AI as Personal Assistant

A few weeks ago, I was listening to an episode of Lex Friedman’s podcast featuring John Carmack. It’s a whopping 5 hour conversation, but I found it all kinds of interesting. Especially the part around Artificial General Intelligence (AGI) caught my ear. I’m really curious about the idea that, in the future, we will have a collection of AI’s as personal assistants.

Creative Personal Assistant

So why not start developing a AGI as a personal assistant today? a Creative Personal Assistant using Stable Diffusion.

Basically the idea is to build a service you can email with a prompt, and receive a reply with the output from stable diffusion. It would look something like this:

  1. Send an email to personalassistant@domain.com with a prompt
  2. Wait a few minutes
  3. Receive a reply

I created an e-mail address for the purpose and registered the IMAP/SMTP connection and authentication info. Then I built a Node.js server that monitors the inbox of e-mail address. When it registers a new e-mail, it extracts the first line from the message body and defines that as the prompt. A text-to-image stable diffusion python-script is then spawned from my server, and when it detects a new output image, the image is e-mailed back to the sender.

  1. Server receives e-mail. Registers sender and message as prompt
  2. Server spawns the Stable Diffusion txt2img script
  3. Server registers image file output from txt2img
  4. Server sends e-mail back to sender containing image file

10 hours after thinking of the idea, I have a working proof-of-concept prototype. Incredible what’s possible with technology nowadays.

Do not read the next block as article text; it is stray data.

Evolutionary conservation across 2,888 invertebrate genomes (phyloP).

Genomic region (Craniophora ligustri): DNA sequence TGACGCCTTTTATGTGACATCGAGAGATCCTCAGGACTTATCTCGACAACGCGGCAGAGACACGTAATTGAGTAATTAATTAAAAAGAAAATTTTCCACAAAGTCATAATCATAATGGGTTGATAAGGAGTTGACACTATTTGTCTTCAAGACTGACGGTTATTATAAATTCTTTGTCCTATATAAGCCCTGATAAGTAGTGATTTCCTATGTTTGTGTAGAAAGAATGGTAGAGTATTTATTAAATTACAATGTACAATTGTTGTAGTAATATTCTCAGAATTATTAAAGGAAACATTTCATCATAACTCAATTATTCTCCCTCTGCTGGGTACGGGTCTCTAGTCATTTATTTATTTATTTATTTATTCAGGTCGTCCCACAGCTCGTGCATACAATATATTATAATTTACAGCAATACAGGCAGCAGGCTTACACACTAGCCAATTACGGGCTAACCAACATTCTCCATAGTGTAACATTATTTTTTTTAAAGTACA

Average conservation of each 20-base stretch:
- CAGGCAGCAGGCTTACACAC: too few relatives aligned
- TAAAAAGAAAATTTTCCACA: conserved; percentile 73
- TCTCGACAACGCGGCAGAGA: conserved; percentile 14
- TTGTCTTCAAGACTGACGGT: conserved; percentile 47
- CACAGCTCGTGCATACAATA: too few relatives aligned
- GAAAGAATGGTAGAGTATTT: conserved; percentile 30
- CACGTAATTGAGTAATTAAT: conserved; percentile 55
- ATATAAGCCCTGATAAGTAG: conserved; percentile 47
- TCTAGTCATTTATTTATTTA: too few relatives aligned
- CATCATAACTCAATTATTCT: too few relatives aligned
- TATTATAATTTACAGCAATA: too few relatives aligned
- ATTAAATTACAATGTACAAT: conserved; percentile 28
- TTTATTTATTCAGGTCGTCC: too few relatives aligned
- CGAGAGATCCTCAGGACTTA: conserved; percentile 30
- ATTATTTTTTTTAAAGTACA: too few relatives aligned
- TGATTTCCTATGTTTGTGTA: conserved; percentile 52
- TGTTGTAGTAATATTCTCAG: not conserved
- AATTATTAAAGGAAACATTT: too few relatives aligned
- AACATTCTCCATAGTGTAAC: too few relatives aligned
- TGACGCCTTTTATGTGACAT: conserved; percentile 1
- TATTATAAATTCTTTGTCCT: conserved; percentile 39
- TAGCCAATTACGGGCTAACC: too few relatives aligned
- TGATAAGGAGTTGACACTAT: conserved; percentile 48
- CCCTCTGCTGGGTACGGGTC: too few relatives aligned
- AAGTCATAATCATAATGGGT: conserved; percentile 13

E-mail response from the Creative Personal Assistant

E-mail response from the Creative Personal Assistant

Week 81: Morephaweb and Forensic Architecture

28 Aug, 2022

It wasn’t until today Sunday that I found some time to work on side projects. Last week I added tracking to Morphaweb so I can see if people actually use the site to export reels - and it turns out people do! That gave me some motivation to work a bit more on morphaweb (yes the title pun was terrible).


One of the major challenges has been handling multiple files. After an hour or two trying to wrestle nested javascript promises, I also discovered the Crunker library which lets me concatenate audio files into a single audio file.

Next up I would like to automatically add a marker between each of the files uploaded for convenience. I should also start tagging my releases like the real software developers do.

Forensic Architecture

Last Sunday I went to Louisiana Art Museum, and saw their Forensic Architecture exhibit.

The fifth exhibition Louisiana’s series The Architect’s Studio presents Forensic Architecture, an interdisciplinary research agency, based at Goldsmiths, University of London. Working in the intersection of architecture, law, journalism, human rights and the environment, Forensic Architecture investigates conflicts and crimes around the world.

The exhibition itself was really interesting, but even more so was that they actually keep a GitHub repository of all the models and tools they’ve created.

Week 80: Blender and a bit of reading